Researchers from the Idaho National Laboratory and Ames National Laboratory, Ames, Iowa, USA, have published a paper in Nature Communications detailing the use of a solvent-driven fractional crystallisation process for separating Rare Earth Elements (REEs) and transition metals.
The process begins with a ground magnet, the shavings of which are put into a solution with lixiviants (a liquid used to selectively extract metals from the material). Once the desired metals are leached into the liquid, the researchers then applied the treatment process.
Using ~5 bar pressure, the solvent was dissolved into the aqueous system to displace the contained metal salts as solid precipitates. Treatments at distinct temperatures ranging from 20–31 °C were reported to have enabled the crystallisation of either lanthanide-rich or transition metal-rich products, with single-stage solute recovery of up to 95.9% and a separation factor as high as 704. Separation factors increase with solution purity, suggesting feasibility for eco-friendly solution treatments in series and parallel to purify aqueous material streams.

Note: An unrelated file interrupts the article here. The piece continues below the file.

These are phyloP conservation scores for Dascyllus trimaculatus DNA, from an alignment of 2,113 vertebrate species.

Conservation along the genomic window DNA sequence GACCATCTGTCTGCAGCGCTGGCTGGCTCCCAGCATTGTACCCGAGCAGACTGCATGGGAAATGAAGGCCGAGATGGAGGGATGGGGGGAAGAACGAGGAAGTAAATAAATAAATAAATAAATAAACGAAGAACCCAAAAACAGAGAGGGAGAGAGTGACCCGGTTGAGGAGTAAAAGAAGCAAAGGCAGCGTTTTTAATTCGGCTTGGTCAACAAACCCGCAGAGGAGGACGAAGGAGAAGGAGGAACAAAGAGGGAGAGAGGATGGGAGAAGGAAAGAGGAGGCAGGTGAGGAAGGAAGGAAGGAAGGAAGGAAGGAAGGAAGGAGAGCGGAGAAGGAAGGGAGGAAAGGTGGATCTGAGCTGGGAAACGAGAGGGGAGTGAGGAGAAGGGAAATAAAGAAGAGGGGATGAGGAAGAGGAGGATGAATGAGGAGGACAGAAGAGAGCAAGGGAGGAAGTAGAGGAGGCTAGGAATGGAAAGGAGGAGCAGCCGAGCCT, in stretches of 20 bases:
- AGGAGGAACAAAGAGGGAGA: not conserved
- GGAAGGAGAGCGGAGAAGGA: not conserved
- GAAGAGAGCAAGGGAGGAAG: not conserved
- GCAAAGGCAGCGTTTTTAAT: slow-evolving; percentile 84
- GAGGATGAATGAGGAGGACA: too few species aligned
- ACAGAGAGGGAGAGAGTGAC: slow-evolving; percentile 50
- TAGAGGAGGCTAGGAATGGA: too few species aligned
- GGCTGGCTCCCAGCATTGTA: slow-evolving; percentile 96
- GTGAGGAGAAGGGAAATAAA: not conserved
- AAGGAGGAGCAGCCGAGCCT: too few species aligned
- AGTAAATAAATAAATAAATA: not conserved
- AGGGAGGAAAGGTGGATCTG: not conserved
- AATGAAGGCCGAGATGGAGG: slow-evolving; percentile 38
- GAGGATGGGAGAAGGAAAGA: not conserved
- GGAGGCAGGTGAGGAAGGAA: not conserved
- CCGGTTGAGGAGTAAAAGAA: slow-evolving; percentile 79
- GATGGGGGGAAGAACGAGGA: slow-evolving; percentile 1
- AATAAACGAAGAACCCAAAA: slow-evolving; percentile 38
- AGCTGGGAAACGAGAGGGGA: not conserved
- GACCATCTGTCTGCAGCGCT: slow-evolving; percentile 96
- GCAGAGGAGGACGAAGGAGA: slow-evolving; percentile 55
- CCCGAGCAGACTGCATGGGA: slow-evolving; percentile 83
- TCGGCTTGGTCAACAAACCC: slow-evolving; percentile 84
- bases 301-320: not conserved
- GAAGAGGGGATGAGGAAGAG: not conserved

Staged treatments are demonstrated as capable of further improving the separation factor and purity of crystallised products. Upon completion of crystallisation, the solvent can be recovered with high efficiency at ambient pressure.
The dimethyl ether-driven process uses far less energy and pressure than traditional methods, typically conducted at hundreds of degrees Celsius. Fractional crystallisation can be carried out at ambient temperatures and requires only slightly elevated pressures of around five atmospheres (for comparison, the pressure in an unopened 355 ml can of pop is 3.5 atmospheres).
‘Solvent-driven fractional crystallization for atom-efficient separation of metal salts from permanent magnet leachates’ is available here, in full.